Blood hemoglobin concentration, hematocrit, red cell count, white cell count (WBC), and plasma ferritin concentration were measured on 1604 occasions from 706 nationally ranked athletes in 12 sports. The blood samples were taken from a forearm vein amidst periods of moderate to intense training but at least 6 h after a training session. A multiple regression model, accounting for correlations between variables and incorporating the categorical variables of sex and sport revealed the following. Each blood variable was found to be dependent on body mass index, (mass/height2, BMI), with the exception of WBC in the males. As BMI increased so did the magnitude of these blood variables (P < 0.01). Each blood variable was also dependent on the sport (P < 0.01), significant differences being observed between several sports in each case. Furthermore, as has been previously reported, the magnitude of the blood variables was dependent on the sex of the athlete, each being significantly greater in males (P < 0.01), with the exception of the WBC, which was greater in females (P < 0.01). These data indicate that the rationality of interpreting the hematology in highly trained athletes may be increased by taking BMI and sport into account, as well as gender.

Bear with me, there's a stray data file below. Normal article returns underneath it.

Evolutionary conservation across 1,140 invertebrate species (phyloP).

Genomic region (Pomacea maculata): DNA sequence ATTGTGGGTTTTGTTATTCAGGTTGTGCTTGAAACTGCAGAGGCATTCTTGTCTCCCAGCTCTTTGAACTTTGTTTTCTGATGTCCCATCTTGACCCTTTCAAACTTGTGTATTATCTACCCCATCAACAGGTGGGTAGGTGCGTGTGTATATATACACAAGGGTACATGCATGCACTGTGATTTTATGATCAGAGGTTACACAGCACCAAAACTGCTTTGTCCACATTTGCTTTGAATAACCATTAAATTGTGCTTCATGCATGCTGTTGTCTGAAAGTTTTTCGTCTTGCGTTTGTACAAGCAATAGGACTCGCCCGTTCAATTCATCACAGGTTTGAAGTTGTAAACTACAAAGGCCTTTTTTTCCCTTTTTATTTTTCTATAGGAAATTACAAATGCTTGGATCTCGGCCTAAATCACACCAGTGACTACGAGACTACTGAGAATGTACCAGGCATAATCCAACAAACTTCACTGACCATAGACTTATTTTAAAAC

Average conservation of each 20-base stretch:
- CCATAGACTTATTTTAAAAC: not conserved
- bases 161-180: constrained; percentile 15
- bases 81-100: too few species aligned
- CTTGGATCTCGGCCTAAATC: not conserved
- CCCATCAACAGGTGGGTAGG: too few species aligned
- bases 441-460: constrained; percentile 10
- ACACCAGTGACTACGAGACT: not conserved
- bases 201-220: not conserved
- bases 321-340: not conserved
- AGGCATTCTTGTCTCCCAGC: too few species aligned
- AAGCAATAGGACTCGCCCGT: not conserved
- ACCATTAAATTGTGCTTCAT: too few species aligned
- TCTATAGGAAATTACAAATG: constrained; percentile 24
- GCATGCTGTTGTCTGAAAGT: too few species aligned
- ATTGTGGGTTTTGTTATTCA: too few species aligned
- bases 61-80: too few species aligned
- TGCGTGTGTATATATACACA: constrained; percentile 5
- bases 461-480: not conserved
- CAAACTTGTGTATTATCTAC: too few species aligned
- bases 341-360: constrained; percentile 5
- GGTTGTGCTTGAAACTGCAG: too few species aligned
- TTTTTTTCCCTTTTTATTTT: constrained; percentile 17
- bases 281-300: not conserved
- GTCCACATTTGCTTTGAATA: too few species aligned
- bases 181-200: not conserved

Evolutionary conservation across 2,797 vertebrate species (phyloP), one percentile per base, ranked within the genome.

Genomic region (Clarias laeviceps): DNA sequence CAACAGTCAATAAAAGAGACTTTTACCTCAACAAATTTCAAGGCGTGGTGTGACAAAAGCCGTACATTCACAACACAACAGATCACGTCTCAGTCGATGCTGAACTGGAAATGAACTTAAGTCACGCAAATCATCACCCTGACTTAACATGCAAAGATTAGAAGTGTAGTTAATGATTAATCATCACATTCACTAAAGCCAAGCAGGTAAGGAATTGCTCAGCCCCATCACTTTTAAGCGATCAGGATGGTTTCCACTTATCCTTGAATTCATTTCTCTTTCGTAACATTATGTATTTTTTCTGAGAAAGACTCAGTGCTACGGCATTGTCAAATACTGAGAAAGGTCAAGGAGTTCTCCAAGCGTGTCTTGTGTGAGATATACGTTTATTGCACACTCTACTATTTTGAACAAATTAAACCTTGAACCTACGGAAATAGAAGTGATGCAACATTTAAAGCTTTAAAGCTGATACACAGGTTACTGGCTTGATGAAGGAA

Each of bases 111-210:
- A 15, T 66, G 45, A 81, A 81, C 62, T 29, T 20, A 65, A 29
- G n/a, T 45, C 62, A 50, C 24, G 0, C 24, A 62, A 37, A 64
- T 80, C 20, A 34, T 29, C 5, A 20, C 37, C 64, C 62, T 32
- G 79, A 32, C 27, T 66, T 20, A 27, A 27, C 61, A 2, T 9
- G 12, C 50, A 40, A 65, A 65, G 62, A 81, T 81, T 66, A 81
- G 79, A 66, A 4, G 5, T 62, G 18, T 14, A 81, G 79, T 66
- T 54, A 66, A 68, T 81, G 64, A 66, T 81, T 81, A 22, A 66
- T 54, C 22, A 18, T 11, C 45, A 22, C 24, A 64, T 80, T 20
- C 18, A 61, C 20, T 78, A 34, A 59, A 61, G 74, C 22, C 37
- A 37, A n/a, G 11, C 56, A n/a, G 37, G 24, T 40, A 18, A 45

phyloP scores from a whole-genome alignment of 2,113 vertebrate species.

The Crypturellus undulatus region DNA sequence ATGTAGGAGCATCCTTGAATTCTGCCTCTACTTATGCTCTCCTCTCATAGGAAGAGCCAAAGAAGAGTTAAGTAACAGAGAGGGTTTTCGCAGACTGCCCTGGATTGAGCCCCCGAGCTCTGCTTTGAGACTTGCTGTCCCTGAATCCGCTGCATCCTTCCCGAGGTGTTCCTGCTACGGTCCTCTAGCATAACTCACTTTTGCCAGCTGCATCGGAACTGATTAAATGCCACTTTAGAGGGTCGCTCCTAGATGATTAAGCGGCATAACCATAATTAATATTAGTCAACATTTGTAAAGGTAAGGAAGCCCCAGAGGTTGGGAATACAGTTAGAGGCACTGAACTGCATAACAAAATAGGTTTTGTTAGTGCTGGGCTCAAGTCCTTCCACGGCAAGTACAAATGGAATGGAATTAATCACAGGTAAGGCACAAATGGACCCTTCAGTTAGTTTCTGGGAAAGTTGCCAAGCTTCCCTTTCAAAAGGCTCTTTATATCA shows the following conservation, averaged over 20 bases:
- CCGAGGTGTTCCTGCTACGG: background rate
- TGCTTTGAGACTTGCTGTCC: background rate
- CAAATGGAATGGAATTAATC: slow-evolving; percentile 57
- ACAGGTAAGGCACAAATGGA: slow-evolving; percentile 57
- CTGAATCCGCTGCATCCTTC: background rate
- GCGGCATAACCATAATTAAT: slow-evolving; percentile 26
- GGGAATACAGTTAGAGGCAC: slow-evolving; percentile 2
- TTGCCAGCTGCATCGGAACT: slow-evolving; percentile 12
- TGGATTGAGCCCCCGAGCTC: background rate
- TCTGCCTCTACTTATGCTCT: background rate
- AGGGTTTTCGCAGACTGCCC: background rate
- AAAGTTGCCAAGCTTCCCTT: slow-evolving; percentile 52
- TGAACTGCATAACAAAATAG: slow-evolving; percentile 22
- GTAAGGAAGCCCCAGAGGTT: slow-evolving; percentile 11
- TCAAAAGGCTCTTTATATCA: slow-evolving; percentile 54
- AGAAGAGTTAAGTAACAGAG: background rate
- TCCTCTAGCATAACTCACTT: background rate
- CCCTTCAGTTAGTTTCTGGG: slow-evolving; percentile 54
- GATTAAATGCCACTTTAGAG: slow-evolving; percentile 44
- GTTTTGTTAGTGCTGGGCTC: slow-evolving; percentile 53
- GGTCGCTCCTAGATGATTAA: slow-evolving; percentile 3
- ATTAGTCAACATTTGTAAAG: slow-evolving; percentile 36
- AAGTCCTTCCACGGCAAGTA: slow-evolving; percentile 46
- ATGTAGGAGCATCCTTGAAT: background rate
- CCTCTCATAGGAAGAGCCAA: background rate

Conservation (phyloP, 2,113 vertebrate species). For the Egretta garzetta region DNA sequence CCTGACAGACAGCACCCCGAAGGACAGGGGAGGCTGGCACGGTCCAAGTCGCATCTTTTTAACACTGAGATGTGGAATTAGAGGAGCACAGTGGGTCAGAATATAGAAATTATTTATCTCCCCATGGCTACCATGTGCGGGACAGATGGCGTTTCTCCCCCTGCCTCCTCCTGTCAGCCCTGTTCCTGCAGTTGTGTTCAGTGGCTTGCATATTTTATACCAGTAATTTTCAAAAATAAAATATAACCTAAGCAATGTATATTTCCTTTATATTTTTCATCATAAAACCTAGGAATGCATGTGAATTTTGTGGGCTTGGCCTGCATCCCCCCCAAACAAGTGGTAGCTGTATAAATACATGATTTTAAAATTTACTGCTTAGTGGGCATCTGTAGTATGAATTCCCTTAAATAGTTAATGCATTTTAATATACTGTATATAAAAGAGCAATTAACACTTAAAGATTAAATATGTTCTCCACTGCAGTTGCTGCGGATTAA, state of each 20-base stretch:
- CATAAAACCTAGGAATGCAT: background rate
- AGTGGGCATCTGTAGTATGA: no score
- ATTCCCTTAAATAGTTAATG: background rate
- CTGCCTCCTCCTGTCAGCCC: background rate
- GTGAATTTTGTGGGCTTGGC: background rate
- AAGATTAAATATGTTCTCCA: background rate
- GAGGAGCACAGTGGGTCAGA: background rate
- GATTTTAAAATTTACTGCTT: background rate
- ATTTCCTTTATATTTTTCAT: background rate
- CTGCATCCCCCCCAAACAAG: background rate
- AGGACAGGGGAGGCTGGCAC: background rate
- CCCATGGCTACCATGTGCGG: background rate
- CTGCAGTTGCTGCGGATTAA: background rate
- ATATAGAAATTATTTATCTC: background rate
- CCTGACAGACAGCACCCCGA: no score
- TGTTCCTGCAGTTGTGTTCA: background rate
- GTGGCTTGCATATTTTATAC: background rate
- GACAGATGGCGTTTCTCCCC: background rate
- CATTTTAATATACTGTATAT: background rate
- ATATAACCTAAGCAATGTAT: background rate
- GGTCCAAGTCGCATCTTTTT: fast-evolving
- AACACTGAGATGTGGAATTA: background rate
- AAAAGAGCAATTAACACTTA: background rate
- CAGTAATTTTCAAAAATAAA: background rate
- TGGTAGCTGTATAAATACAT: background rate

|Number of pages||7|
|Journal||Medicine and Science in Sports and Exercise|
|Publication status||Published - 1 Jan 1991|